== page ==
executions in the world:

In 2020


2000 to present



  • Abolitionist
  • retentionist
  • De facto abolitionist
  • Moratorium on executions
  • Abolitionist for ordinary crimes
  • Committed to abolishing the death penalty


government: in transition
state of civil and political rights: Not free
constitution: 16 May 1991, amended 29 September 1994 and February 2001
legal system: based on Islamic, Turkish and English law, and on local tribal customs
legislative system: a bicameral legislature consisting of a Shura Council and a House of Representatives
judicial system: Supreme Court
religion: Muslim majority including Shaf'i (Sunni) and Zaydi (Shi'a), small numbers of Jewish, Christian, and Hindu
death row: approximately 1.000
year of last executions: 0-0-0
death sentences: 93
executions: 0
international treaties on human rights and the death penalty:

International Covenant on Civil and Political Rights

Convention on the Rights of the Child

Convention Against Torture and Other Cruel, Inhuman or Degrading Treatment or Punishment

Statute of the International Criminal Court (which excludes the death penalty) (only signed)

Yemen's legal system is based on both Sharia principles and customary law. The death penalty is provided for a wide range of offences including murder, drug trafficking, rape, sexual offences and speech or action against Islam.
The penal code of 1994 is based on Sharia law and prescribes 100 lashes for sexual relations out of wedlock and 80 for the consumption of alcohol and defamation. Stoning is called for in cases of adultery. Article 125 of the Code prescribes capital punishment for “anyone who committed an act with the intention of infringing upon the independence of the Republic or its unity or territorial integrity.”
On August 3, 1998, a Presidential Decree stipulated that leaders and associates of gangs involved in kidnapping, banditry, stealing or looting public or private properties by force, face the death penalty. The law followed the kidnappings of more than 100 foreigners since 1992. The victims were mostly tourists and were by kidnapped by disgruntled tribesmen trying to press the government for better infrastructure in remote areas of the country or the release of imprisoned tribe members. Most hostages were released unharmed, but in 1998 four Westerners were killed when Yemeni security forces stormed a hideout where kidnappers were holding 16 hostages. Yemen has set up special courts to try kidnappers.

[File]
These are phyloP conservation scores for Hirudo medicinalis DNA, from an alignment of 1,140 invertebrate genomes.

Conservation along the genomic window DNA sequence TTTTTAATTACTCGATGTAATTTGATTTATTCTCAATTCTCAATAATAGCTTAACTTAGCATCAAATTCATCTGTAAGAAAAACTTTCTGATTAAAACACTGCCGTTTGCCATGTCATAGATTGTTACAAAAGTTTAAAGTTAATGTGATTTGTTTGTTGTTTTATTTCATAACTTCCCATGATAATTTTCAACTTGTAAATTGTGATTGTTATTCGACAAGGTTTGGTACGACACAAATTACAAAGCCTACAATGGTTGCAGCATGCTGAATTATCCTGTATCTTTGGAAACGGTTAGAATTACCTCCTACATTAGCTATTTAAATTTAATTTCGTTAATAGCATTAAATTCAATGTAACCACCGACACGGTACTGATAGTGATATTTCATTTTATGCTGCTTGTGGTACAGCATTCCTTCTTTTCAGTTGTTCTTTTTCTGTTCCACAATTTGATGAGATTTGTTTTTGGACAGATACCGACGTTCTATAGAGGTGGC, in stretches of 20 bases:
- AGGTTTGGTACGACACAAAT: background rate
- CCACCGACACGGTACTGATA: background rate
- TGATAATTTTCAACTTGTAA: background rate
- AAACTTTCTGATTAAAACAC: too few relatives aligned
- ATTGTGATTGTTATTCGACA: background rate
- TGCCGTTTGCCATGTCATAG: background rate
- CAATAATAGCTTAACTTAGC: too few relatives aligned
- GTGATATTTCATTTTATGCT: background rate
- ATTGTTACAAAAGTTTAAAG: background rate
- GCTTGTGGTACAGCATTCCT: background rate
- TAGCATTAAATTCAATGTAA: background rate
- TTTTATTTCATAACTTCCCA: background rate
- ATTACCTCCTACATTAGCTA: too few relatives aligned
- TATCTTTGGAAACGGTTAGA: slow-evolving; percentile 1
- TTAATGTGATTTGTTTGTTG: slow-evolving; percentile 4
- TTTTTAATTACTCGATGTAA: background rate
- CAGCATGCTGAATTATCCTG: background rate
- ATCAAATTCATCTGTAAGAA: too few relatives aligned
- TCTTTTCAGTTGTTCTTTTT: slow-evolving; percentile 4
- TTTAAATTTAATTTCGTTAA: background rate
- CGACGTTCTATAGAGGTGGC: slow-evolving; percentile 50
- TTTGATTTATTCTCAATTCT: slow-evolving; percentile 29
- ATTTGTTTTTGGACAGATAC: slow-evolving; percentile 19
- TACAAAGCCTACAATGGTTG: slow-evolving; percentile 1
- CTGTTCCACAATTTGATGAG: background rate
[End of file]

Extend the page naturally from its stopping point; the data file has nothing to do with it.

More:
According to lawyer Ahmad Al-Wadei, cases of execution that contravene Islamic Sharia law number up to 315; these executions were committed under just four separate Yemeni laws: 120 of those execution cases are contained in the Penal Law of 1994, as many as 166 cases in the Military Penal Law, 33 cases in the Anti-Drug Law, and 90 cases in the Anti-Kidnapping and Highway Robbery Law. Article 128 of the Penal Law prescribes capital punishment for any individual working for a foreign State. The law doesn’t specify what type, form, or kind of work for a foreign State this would include.
Yemen had been one of the few countries to execute minors in the 1990s, including a 13-year-old boy in 1993. However, Yemen is a State party to the Convention on the Rights of the Child (since 1991) and the International Covenant on Civil and Political Rights (since 1987), both of which expressly prohibit the execution of those convicted of crimes committed when they were under 18.
The application of the death penalty on juvenile offenders is also expressly prohibited in Article 31 of Yemen’s Penal Code but courts continue to sentence alleged juvenile offenders to death, despite uncertainty about their major or minor age at the time of the alleged crime.
On 3 December 2012, a girl named as Hind Al-Barti was executed in Sanaa, UN Committee on the Rights of the Child said on 12 December. The UN Committee said although it was not aware of the nature of the crime committed, information gathered indicates that Hind Al-Barti was about 15 years old at the time of the offense. The Committee said at least 15 juveniles were executed since 2006.
Chairman of the Committee Jean Zermatten said the executions were a serious infringement of the commitment undertaken in 2005 and 2009 by the Government of Yemen to abolish the death penalty, torture, and other inhuman or degrading treatment or punishment to offenders below the age of 18. "What is important for us is the moment of the commission of the offense, not the moment of the judgment. We have information that 14 children have been executed between 2006 and 2010. Yemen came before the committee in 2005 and we made recommendation to Yemen to stop the execution and to ban death penalty. I don’t know why they continue to execute children because they were also before the Human Rights Council where they assured to observe and respect the obligations under the convention." The committee said it had information that 21 juvenile offenders, all under 18 years at the time of the commission of the offenses, had been condemned to death.